When Neanette Atanas talks about YWCA Hamilton’s Encore program, she gets a little emotional.
“I may cry when I talk about the Encore program,” she said, “because when I talk about it, I feel like I’m talking about a really close friend that was there for me at a really difficult time in my life.”
Neanette is a YWCA Hamilton employee and breast cancer survivor who turned to the Encore program – a 9-week program that offers physical and mental supports to women who have experienced breast cancer – after she noticed a lump during a yoga class.
After initially being told she was too young to worry – she was only 40 years old at the time – she was eventually diagnosed with Stage 1 breast cancer and underwent a lumpectomy.
What began as a way for Neanette to help make sense of her diagnosis became a life-changing experience. Almost three years after receiving her diagnosis, Neanette has enrolled in two separate Encore sessions as a participant and recently returned to share her expertise as a guest speaker.
“I was told to expect that my mind was going to be blown – I often say that my mind wasn’t just blown, it was changed. And I know that I’m not the only one who has that testimony – that is truly how it affects women’s lives.”
Encore is a unique, supportive program designed for women who have experienced mastectomy, lumpectomy, or breast reconstruction surgery at any time in their lives. The only requirement for participation is that women must be at least 8 weeks post-surgery.
Each Encore meeting includes a guest speaker, time for sharing and discussion, and gentle exercises that help increase range of motion after surgery. Participants also learn exercises to help relieve swelling and fluid retention caused by lymphedema, a condition common among women who have had lymph nodes removed during breast cancer surgery.
Program coordinator Anne Marie Collingwood – a breast cancer survivor herself – says that while one in eight women will be diagnosed with breast cancer in their lives, each woman’s personal journey is unique.
“One woman’s experience with breast cancer is never going to be another woman’s experience,” she said.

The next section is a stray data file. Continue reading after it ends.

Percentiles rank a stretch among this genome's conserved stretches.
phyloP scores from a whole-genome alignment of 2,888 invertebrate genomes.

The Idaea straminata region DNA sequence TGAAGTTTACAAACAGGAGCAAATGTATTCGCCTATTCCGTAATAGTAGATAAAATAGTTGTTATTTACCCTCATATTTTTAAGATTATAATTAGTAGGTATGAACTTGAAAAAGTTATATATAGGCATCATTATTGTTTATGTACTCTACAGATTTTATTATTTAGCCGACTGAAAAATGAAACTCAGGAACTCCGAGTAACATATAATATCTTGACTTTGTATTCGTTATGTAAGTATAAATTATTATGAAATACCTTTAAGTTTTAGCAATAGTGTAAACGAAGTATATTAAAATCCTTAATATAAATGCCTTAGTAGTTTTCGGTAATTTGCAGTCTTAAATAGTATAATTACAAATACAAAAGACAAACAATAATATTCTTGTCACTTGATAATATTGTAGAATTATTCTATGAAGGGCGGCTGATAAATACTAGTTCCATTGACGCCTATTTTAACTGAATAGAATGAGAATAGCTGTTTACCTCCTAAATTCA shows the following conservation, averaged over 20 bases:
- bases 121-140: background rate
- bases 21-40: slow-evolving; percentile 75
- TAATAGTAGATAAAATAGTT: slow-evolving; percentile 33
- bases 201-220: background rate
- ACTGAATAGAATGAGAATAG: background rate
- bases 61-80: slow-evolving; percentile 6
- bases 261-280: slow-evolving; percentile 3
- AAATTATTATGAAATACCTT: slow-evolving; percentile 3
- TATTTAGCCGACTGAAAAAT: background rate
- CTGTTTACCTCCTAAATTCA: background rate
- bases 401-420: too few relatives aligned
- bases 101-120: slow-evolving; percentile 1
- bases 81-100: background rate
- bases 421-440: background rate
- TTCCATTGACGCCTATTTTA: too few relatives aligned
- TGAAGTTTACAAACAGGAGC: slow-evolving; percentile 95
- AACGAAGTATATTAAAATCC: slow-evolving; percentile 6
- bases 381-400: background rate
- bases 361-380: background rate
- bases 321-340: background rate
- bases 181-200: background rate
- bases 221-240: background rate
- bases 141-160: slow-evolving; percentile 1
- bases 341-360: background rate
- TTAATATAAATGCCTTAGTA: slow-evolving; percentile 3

However, Anne Marie says the support and information that Encore participants receive from their peers about medications, side-effects, and their physical and emotional recoveries is often the most valuable part of the program. Many women continue to keep in touch after finishing their Encore sessions, and Anne Marie has hosted reunions for the 300-plus women who have attended Encore since Anne Marie brought the program to Hamilton in 2009.
For Neanette, the program offered a wealth of support and information that helped her through the most difficult times. Without Encore, Neanette says she’s not sure whether she would have had the same positive prognosis.
“When I was first diagnosed, my first thought was “I can’t do this.” I didn’t think I was strong enough to overcome and manage everything I was about to encounter,” she said.
“The Encore program made me feel like I can do this, and I am so much stronger than I ever thought I was. I don’t even know if there are words to describe the true impact that it has.”
Move More for Encore
During the month of October, YWCA Hamilton is hosting a new challenge to support survivors of breast cancer through movement. Move More for Encore is a month-long challenge that encourages participants to include 150 minutes of movement per week in order to decrease their own risk of several types of cancer, including breast cancer.
Funds raised will support the development of a new YWCA Hamilton program, ENCOREplus, which is a virtual expansion of our traditional Encore program. Taking this program online will help us support more breast cancer survivors than ever before.
With your support, we can help more warriors manage the complex emotional and physical effects of surviving breast cancer.